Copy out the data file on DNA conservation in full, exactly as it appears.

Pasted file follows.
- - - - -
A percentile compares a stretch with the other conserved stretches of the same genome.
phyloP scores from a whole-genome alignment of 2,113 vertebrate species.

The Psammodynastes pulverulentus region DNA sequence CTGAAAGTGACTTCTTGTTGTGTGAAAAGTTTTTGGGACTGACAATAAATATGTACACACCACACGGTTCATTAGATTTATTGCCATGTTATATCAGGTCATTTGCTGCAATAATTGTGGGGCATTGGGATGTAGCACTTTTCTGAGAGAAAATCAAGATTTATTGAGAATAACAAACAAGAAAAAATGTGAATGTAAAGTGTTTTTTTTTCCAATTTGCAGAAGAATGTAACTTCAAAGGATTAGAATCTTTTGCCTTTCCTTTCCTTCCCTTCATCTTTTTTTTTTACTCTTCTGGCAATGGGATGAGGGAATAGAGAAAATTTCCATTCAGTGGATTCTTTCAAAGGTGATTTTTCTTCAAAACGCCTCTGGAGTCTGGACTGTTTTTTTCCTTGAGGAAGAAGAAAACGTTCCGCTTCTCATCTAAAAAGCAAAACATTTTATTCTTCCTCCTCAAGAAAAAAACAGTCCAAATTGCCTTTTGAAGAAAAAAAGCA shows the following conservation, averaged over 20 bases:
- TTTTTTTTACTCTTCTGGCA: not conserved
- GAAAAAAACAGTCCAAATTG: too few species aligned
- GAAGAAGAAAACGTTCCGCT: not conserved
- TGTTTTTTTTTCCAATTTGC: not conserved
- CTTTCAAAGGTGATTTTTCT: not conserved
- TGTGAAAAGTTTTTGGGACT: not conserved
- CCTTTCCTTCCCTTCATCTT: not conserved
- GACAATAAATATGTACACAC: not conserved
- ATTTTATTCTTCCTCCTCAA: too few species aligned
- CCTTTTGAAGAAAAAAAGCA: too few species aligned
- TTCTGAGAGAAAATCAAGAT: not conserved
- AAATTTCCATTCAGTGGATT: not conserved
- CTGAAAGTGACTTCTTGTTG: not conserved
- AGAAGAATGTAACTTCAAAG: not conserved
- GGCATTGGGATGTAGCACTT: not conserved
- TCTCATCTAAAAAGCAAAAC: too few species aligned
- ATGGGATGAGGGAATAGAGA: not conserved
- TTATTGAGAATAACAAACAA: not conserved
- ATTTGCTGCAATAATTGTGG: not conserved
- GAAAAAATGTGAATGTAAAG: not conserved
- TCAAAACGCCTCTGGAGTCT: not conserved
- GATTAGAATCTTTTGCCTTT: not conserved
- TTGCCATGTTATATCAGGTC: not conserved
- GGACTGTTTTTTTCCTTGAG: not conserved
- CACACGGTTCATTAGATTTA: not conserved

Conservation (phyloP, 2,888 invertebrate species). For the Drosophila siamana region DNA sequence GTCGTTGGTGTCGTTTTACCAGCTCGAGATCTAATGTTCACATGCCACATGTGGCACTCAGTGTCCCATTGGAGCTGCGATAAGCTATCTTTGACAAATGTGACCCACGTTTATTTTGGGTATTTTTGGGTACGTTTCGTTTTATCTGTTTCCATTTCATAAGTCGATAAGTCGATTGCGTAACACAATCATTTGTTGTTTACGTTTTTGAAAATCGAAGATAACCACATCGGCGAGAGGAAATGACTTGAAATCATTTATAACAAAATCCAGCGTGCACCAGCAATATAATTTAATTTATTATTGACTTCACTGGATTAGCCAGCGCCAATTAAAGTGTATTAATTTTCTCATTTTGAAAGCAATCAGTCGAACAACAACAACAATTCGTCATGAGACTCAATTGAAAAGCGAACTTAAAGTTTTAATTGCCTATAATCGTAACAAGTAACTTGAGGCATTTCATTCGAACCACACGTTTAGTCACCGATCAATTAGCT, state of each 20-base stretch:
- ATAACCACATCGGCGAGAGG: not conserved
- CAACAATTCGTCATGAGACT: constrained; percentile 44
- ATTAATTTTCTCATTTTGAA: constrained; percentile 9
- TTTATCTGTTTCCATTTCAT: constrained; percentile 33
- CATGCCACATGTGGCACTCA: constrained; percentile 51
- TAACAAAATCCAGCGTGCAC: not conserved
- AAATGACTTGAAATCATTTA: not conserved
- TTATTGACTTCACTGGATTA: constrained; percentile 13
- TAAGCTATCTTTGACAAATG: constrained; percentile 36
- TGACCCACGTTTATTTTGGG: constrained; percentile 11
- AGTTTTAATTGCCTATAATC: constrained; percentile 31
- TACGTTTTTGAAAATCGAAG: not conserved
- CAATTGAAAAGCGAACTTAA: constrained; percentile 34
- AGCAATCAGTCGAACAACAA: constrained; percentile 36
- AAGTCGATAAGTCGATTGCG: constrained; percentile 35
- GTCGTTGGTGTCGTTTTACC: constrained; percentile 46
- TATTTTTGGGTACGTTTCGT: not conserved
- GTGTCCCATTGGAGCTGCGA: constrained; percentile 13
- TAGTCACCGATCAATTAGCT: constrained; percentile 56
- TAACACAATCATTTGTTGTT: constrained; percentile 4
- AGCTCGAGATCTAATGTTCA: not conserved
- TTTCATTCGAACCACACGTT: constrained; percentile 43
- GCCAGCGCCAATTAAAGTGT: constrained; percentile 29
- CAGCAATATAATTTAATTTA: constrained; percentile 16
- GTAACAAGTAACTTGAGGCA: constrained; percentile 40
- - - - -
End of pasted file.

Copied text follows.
A percentile compares a stretch with the other conserved stretches of the same genome.
phyloP scores from a whole-genome alignment of 2,113 vertebrate species.

The Psammodynastes pulverulentus region DNA sequence CTGAAAGTGACTTCTTGTTGTGTGAAAAGTTTTTGGGACTGACAATAAATATGTACACACCACACGGTTCATTAGATTTATTGCCATGTTATATCAGGTCATTTGCTGCAATAATTGTGGGGCATTGGGATGTAGCACTTTTCTGAGAGAAAATCAAGATTTATTGAGAATAACAAACAAGAAAAAATGTGAATGTAAAGTGTTTTTTTTTCCAATTTGCAGAAGAATGTAACTTCAAAGGATTAGAATCTTTTGCCTTTCCTTTCCTTCCCTTCATCTTTTTTTTTTACTCTTCTGGCAATGGGATGAGGGAATAGAGAAAATTTCCATTCAGTGGATTCTTTCAAAGGTGATTTTTCTTCAAAACGCCTCTGGAGTCTGGACTGTTTTTTTCCTTGAGGAAGAAGAAAACGTTCCGCTTCTCATCTAAAAAGCAAAACATTTTATTCTTCCTCCTCAAGAAAAAAACAGTCCAAATTGCCTTTTGAAGAAAAAAAGCA shows the following conservation, averaged over 20 bases:
- TTTTTTTTACTCTTCTGGCA: not conserved
- GAAAAAAACAGTCCAAATTG: too few species aligned
- GAAGAAGAAAACGTTCCGCT: not conserved
- TGTTTTTTTTTCCAATTTGC: not conserved
- CTTTCAAAGGTGATTTTTCT: not conserved
- TGTGAAAAGTTTTTGGGACT: not conserved
- CCTTTCCTTCCCTTCATCTT: not conserved
- GACAATAAATATGTACACAC: not conserved
- ATTTTATTCTTCCTCCTCAA: too few species aligned
- CCTTTTGAAGAAAAAAAGCA: too few species aligned
- TTCTGAGAGAAAATCAAGAT: not conserved
- AAATTTCCATTCAGTGGATT: not conserved
- CTGAAAGTGACTTCTTGTTG: not conserved
- AGAAGAATGTAACTTCAAAG: not conserved
- GGCATTGGGATGTAGCACTT: not conserved
- TCTCATCTAAAAAGCAAAAC: too few species aligned
- ATGGGATGAGGGAATAGAGA: not conserved
- TTATTGAGAATAACAAACAA: not conserved
- ATTTGCTGCAATAATTGTGG: not conserved
- GAAAAAATGTGAATGTAAAG: not conserved
- TCAAAACGCCTCTGGAGTCT: not conserved
- GATTAGAATCTTTTGCCTTT: not conserved
- TTGCCATGTTATATCAGGTC: not conserved
- GGACTGTTTTTTTCCTTGAG: not conserved
- CACACGGTTCATTAGATTTA: not conserved

Conservation (phyloP, 2,888 invertebrate species). For the Drosophila siamana region DNA sequence GTCGTTGGTGTCGTTTTACCAGCTCGAGATCTAATGTTCACATGCCACATGTGGCACTCAGTGTCCCATTGGAGCTGCGATAAGCTATCTTTGACAAATGTGACCCACGTTTATTTTGGGTATTTTTGGGTACGTTTCGTTTTATCTGTTTCCATTTCATAAGTCGATAAGTCGATTGCGTAACACAATCATTTGTTGTTTACGTTTTTGAAAATCGAAGATAACCACATCGGCGAGAGGAAATGACTTGAAATCATTTATAACAAAATCCAGCGTGCACCAGCAATATAATTTAATTTATTATTGACTTCACTGGATTAGCCAGCGCCAATTAAAGTGTATTAATTTTCTCATTTTGAAAGCAATCAGTCGAACAACAACAACAATTCGTCATGAGACTCAATTGAAAAGCGAACTTAAAGTTTTAATTGCCTATAATCGTAACAAGTAACTTGAGGCATTTCATTCGAACCACACGTTTAGTCACCGATCAATTAGCT, state of each 20-base stretch:
- ATAACCACATCGGCGAGAGG: not conserved
- CAACAATTCGTCATGAGACT: constrained; percentile 44
- ATTAATTTTCTCATTTTGAA: constrained; percentile 9
- TTTATCTGTTTCCATTTCAT: constrained; percentile 33
- CATGCCACATGTGGCACTCA: constrained; percentile 51
- TAACAAAATCCAGCGTGCAC: not conserved
- AAATGACTTGAAATCATTTA: not conserved
- TTATTGACTTCACTGGATTA: constrained; percentile 13
- TAAGCTATCTTTGACAAATG: constrained; percentile 36
- TGACCCACGTTTATTTTGGG: constrained; percentile 11
- AGTTTTAATTGCCTATAATC: constrained; percentile 31
- TACGTTTTTGAAAATCGAAG: not conserved
- CAATTGAAAAGCGAACTTAA: constrained; percentile 34
- AGCAATCAGTCGAACAACAA: constrained; percentile 36
- AAGTCGATAAGTCGATTGCG: constrained; percentile 35
- GTCGTTGGTGTCGTTTTACC: constrained; percentile 46
- TATTTTTGGGTACGTTTCGT: not conserved
- GTGTCCCATTGGAGCTGCGA: constrained; percentile 13
- TAGTCACCGATCAATTAGCT: constrained; percentile 56
- TAACACAATCATTTGTTGTT: constrained; percentile 4
- AGCTCGAGATCTAATGTTCA: not conserved
- TTTCATTCGAACCACACGTT: constrained; percentile 43
- GCCAGCGCCAATTAAAGTGT: constrained; percentile 29
- CAGCAATATAATTTAATTTA: constrained; percentile 16
- GTAACAAGTAACTTGAGGCA: constrained; percentile 40